Bunny the Killer Thing
Director: Joonas Makkonen
Writer: Joonas Makkonen
Cast: Hiski Hämäläinen, Enni Ojutkangas, Veera W. Vilo, Jari Manninen, Katja Jaskari, Roope Olenius, Olli Saarenpää, Vincent Tsang, Orwi Manny Ameh, Marcus Massey, Gareth Lawrence
Part of: /slash Filmfestival
Seen on: 20.9.2015
[Review by cornholio.]
Author McRain (Gareth Lawrence) comes to Finland to finish his next novel in peace. But he never gets a chance as he’s kidnapped and experimented on. As a result, he is turned into a human-sized bunny with a huge dick and an even bigger thirst for pussy. Relentlessly searching for people he can rape and kill, he stumbles upon a group of friends who are partying at a remote cabin.
For the past few years I have bought the All You Can See pass for the /slash Filmfestival, which gives you a ticket for every screening they have. For me that meant seeing all the films that I can possibly squeeze in and not worry about contents at all. Since I don’t even like to watch trailers and I like being surprised by films, that is a system I’m usually very happy with.
But every once in a while it backfires. Case in point: Bunny the Killer Thing. What I heard about the film in advance was that it’s about a bunny who wants to eat pussy. That, to me, doesn’t immediately scream rape (which might have been naive). But if I had known that the film was 90 minutes of a rape joke (and the bunny isn’t the only rapist in it), I probably wouldn’t have watched it, especially since this year’s /slash was kinda heavy on the rape anyway.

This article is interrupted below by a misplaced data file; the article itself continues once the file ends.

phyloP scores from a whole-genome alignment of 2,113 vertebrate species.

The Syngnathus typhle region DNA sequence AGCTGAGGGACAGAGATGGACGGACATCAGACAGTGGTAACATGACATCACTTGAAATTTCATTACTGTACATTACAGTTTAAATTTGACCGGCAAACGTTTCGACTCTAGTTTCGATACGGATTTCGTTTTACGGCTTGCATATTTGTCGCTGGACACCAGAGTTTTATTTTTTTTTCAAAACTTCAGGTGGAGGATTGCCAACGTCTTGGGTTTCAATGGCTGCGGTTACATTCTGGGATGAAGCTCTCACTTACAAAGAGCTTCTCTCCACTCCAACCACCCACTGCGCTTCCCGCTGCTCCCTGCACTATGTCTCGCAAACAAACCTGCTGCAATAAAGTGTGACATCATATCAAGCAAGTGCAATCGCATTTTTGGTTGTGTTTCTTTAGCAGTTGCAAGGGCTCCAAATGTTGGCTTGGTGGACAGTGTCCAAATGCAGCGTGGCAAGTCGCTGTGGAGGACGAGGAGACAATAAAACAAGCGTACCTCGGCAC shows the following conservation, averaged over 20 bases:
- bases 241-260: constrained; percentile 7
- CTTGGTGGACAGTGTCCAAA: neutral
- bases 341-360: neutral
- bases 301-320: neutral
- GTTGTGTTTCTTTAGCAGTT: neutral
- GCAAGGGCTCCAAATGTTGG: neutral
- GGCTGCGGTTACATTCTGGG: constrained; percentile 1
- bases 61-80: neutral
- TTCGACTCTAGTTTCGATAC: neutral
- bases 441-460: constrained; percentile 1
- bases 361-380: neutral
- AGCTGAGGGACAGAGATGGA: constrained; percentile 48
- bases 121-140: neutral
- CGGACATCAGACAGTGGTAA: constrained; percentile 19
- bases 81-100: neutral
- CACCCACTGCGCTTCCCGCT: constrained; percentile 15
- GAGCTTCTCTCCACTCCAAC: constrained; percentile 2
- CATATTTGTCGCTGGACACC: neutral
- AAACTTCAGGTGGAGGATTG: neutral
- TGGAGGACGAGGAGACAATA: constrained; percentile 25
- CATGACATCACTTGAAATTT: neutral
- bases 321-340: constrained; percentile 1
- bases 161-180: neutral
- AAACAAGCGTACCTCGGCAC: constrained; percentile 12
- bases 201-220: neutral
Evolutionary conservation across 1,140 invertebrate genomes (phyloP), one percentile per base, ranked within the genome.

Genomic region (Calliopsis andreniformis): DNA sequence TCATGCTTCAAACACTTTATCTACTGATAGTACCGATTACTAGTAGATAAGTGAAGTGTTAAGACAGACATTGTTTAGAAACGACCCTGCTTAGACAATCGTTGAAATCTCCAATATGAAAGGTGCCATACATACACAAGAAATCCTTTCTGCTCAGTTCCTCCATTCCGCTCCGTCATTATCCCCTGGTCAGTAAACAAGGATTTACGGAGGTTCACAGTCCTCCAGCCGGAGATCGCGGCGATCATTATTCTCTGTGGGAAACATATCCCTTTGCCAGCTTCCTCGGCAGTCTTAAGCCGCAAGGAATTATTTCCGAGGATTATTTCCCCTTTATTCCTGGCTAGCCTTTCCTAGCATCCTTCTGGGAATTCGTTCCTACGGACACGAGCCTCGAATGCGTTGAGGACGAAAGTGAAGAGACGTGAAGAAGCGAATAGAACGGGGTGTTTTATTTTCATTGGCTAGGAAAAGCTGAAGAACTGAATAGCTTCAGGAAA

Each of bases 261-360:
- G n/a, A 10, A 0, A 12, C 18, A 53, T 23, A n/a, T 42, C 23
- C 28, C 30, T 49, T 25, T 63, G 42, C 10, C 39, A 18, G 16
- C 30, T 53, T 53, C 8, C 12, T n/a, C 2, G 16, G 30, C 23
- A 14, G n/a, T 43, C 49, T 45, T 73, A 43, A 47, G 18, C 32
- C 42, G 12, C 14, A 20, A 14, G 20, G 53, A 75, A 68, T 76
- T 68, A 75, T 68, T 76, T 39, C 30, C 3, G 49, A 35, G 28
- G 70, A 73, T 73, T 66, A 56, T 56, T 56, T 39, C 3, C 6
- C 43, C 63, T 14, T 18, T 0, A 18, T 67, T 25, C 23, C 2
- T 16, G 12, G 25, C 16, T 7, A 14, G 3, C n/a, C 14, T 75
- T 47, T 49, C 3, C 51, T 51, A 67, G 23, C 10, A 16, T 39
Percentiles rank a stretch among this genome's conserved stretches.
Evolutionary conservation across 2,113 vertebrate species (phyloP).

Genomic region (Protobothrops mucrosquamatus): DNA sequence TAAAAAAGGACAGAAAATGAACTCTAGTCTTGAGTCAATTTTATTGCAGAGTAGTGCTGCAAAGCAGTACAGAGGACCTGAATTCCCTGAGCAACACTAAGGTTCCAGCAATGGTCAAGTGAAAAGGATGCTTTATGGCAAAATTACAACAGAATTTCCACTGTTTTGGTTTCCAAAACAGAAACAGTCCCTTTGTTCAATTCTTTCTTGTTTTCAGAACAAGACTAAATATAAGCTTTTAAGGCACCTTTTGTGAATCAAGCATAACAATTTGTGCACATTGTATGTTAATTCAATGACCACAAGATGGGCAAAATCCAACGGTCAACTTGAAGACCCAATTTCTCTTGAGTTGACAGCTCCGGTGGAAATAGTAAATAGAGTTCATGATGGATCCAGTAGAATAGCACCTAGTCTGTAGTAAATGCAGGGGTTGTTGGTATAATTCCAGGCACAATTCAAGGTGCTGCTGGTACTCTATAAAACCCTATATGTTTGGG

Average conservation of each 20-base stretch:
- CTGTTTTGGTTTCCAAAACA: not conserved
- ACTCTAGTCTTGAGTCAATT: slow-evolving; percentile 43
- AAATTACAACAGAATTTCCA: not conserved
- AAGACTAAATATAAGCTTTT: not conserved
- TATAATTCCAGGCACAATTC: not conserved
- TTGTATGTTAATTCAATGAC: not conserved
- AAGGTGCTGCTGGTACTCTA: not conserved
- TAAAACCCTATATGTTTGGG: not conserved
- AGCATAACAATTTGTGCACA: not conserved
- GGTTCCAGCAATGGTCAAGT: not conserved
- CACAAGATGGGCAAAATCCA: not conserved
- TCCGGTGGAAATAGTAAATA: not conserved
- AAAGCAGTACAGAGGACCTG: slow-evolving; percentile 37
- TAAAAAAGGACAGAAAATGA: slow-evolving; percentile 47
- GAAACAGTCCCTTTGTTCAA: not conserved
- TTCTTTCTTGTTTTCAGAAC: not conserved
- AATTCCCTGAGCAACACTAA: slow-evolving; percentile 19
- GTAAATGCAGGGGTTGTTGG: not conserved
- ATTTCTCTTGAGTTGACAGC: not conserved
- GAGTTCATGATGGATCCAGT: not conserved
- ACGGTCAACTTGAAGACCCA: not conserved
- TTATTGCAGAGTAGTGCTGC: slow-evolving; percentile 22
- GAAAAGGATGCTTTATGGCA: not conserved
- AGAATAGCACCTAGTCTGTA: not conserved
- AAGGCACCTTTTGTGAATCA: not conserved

I can confidently say that I’m not the target audience for the film since I don’t think rape is such a funny thing. And what we have in this film is sexual violence and rape on many different levels and all are not particularly well-handled.
The most obvious level is of course the sex-crazed bunny that runs around raping and killing whatever he can get his hands on and that is supposed to be funny because it’s a bunny doing the raping. That absurdity is not in itself funny to me. Add to that, that the Bunny only rapes pussies (or what it perceives as a pussy) which gives the entire thing an even more misogynistic undertone.
But there’s also the fact the Bunny is the result of a medical experiment, designed to turn celebrities into sextoys (why they also have to be turned into bunnies, I’m not exactly clear on, apart from the obvious Playboy connection). By making them insatiable on a biological level, all ability to give meaningful consent is taken from them, they become will-less, literally not-human objects, making the bunnies victims of rape as much as the one bunny who manages to get away is a perpetrator. That reveal was the best thing about the film, but unfortunately, the movies spends no time whatsoever on it. We discover this missing bit of information, and the protagonists already start shooting everything in sight, apparently making no distinction between bunnies and bunnyrapists and then it’s over.
But there is yet another instance of rape in the film: one of the protagonists, Nina, is in love with Sara who is not interested in women. Nina drugs her, then assaults her, not knowing that she is being watched. When Nina is done and Sara comes to, she is informed by the watcher of what happened and both watcher and Sara are appropriately shaken by the experience. So far, so good. Unfortunately, the assault itself was filmed in such a suggestive, voyeuristic way that it was clearly meant for straight guys to get off, completely ruining any outrage that might have arisen.
Add to all those rape instances that there is a note of queerbaiting to the relationship of Mise and Tim, with a bit of racism and fetishization of black people mixed in for good measure, and you have a film that pushes all of the wrong buttons for me, despite a few good moments.